The Sexual Sociology of Adult Life from The Reproduction of Mothering: Psychoanalysis and the Sociology of Gender by Nancy Chodorow breaks down the relationships in a family and how a child’s relationship with their mother is in direct relation to their gender and gender roles.
In the piece, Chodorow explains through the view of social scientists that “Because the first identification for children of both genders has always been with their mother, and because children are first around women, women’s family roles being feminine are more available and often more intelligible to growing children than masculine roles and being masculine. Hence male development is more complicated than female…”
It is interesting to think that because a girl’s first identification is with her mother and that they are both female, that would make female development less complicated than it would for male development. I am not sure that I agree with this idea. What if a girl does not identify with the gender role possessed by her mother? What if she takes on a gender role that is not expected from society? Would it still be less complicated?
Another interesting passage in Chodorow’s piece is:
“When men do “women’s” chores–this activity is often organized and delegated by the wife/mother, who retains residual responsibility (men babysit their own children; women do not).”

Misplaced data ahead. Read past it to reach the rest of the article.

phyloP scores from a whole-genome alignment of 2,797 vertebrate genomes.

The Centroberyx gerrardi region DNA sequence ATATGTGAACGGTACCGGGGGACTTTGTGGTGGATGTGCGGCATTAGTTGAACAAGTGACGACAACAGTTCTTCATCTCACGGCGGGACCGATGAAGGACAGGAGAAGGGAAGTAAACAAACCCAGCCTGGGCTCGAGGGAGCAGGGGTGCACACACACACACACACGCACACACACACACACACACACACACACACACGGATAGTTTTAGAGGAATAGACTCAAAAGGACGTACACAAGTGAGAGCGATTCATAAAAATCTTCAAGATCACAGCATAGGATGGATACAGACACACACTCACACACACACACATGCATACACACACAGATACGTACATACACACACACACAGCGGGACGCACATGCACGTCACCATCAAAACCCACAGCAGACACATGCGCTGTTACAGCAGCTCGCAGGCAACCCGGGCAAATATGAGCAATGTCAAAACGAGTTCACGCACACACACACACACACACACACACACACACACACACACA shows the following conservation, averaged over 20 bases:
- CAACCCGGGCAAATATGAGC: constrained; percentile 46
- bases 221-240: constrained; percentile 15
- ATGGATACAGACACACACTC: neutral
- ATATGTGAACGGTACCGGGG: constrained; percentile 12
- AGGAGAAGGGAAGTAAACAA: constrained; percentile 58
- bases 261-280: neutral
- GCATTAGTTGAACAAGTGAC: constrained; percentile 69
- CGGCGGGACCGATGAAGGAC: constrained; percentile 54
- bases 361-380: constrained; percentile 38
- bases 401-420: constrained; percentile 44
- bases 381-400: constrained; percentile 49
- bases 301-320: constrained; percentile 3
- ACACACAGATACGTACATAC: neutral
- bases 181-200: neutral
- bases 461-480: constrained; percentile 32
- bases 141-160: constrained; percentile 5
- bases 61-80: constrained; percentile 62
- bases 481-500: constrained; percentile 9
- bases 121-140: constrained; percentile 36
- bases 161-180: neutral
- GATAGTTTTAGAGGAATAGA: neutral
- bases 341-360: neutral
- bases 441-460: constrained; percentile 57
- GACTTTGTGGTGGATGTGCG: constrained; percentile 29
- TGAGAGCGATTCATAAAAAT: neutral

This statement resonated with me because I often hear things like a father “babysitting” his children, or doing the “woman’s” work for the day. Does this have to do with a child’s first relationship being with its mother? Do these feminine roles exist because of this?
Chodorow later says, “A boy’s oedipus complex is directly tied to issues of masculinity, and the devaluation of women is its “normal” outcome. A girl’s devaluation of or hostility toward her mother may be a part of the process, but its “normal” outcome, by contrast, entails acceptance of her own femininity and identification with her mother.”
This is particularly intriguing because this explains that although two children, one male, and one female identify with their mother at first, this later develops into two different relationships. One where the male child devalues women, and the other where the female child accepts women and identifies with women because she is a woman and can relate to her mother. Though I think that this is too much of a black and white way of looking at things, it does explain an overall thinking of society.